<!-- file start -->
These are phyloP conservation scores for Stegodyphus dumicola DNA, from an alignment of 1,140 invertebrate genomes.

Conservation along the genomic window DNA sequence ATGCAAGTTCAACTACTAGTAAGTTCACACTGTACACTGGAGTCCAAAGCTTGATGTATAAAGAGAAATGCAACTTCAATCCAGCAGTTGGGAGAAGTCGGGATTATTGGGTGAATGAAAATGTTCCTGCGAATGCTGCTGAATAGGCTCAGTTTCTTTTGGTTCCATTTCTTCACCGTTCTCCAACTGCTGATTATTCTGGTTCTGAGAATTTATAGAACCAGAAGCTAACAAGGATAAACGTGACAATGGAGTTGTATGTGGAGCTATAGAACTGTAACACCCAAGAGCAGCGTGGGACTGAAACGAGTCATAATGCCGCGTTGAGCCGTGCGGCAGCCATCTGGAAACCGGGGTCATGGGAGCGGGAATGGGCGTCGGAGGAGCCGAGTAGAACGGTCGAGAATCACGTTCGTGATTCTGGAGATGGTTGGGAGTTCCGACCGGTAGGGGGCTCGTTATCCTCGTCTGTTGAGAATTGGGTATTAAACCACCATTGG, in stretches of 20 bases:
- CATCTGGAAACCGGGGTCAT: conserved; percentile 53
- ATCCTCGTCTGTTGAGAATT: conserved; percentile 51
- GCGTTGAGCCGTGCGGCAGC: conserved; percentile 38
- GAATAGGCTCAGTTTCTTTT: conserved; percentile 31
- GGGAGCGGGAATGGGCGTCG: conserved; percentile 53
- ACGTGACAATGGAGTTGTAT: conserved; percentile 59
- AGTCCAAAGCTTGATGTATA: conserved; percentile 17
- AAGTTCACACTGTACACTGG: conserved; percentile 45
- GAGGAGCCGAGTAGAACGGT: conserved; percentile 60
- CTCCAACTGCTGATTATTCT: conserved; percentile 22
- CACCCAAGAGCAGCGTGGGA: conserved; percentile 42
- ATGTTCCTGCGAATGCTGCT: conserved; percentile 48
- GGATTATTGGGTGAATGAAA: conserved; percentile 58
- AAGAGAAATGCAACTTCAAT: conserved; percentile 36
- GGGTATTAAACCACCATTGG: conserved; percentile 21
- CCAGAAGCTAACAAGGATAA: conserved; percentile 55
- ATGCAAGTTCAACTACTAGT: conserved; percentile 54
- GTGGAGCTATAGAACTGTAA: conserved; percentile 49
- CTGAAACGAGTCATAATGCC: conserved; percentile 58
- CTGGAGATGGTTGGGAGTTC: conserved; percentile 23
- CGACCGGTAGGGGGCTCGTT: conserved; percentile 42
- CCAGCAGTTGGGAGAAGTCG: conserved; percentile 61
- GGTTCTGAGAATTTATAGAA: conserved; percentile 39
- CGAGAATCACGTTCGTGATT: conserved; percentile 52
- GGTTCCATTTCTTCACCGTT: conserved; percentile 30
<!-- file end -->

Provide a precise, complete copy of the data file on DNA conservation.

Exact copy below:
These are phyloP conservation scores for Stegodyphus dumicola DNA, from an alignment of 1,140 invertebrate genomes.

Conservation along the genomic window DNA sequence ATGCAAGTTCAACTACTAGTAAGTTCACACTGTACACTGGAGTCCAAAGCTTGATGTATAAAGAGAAATGCAACTTCAATCCAGCAGTTGGGAGAAGTCGGGATTATTGGGTGAATGAAAATGTTCCTGCGAATGCTGCTGAATAGGCTCAGTTTCTTTTGGTTCCATTTCTTCACCGTTCTCCAACTGCTGATTATTCTGGTTCTGAGAATTTATAGAACCAGAAGCTAACAAGGATAAACGTGACAATGGAGTTGTATGTGGAGCTATAGAACTGTAACACCCAAGAGCAGCGTGGGACTGAAACGAGTCATAATGCCGCGTTGAGCCGTGCGGCAGCCATCTGGAAACCGGGGTCATGGGAGCGGGAATGGGCGTCGGAGGAGCCGAGTAGAACGGTCGAGAATCACGTTCGTGATTCTGGAGATGGTTGGGAGTTCCGACCGGTAGGGGGCTCGTTATCCTCGTCTGTTGAGAATTGGGTATTAAACCACCATTGG, in stretches of 20 bases:
- CATCTGGAAACCGGGGTCAT: conserved; percentile 53
- ATCCTCGTCTGTTGAGAATT: conserved; percentile 51
- GCGTTGAGCCGTGCGGCAGC: conserved; percentile 38
- GAATAGGCTCAGTTTCTTTT: conserved; percentile 31
- GGGAGCGGGAATGGGCGTCG: conserved; percentile 53
- ACGTGACAATGGAGTTGTAT: conserved; percentile 59
- AGTCCAAAGCTTGATGTATA: conserved; percentile 17
- AAGTTCACACTGTACACTGG: conserved; percentile 45
- GAGGAGCCGAGTAGAACGGT: conserved; percentile 60
- CTCCAACTGCTGATTATTCT: conserved; percentile 22
- CACCCAAGAGCAGCGTGGGA: conserved; percentile 42
- ATGTTCCTGCGAATGCTGCT: conserved; percentile 48
- GGATTATTGGGTGAATGAAA: conserved; percentile 58
- AAGAGAAATGCAACTTCAAT: conserved; percentile 36
- GGGTATTAAACCACCATTGG: conserved; percentile 21
- CCAGAAGCTAACAAGGATAA: conserved; percentile 55
- ATGCAAGTTCAACTACTAGT: conserved; percentile 54
- GTGGAGCTATAGAACTGTAA: conserved; percentile 49
- CTGAAACGAGTCATAATGCC: conserved; percentile 58
- CTGGAGATGGTTGGGAGTTC: conserved; percentile 23
- CGACCGGTAGGGGGCTCGTT: conserved; percentile 42
- CCAGCAGTTGGGAGAAGTCG: conserved; percentile 61
- GGTTCTGAGAATTTATAGAA: conserved; percentile 39
- CGAGAATCACGTTCGTGATT: conserved; percentile 52
- GGTTCCATTTCTTCACCGTT: conserved; percentile 30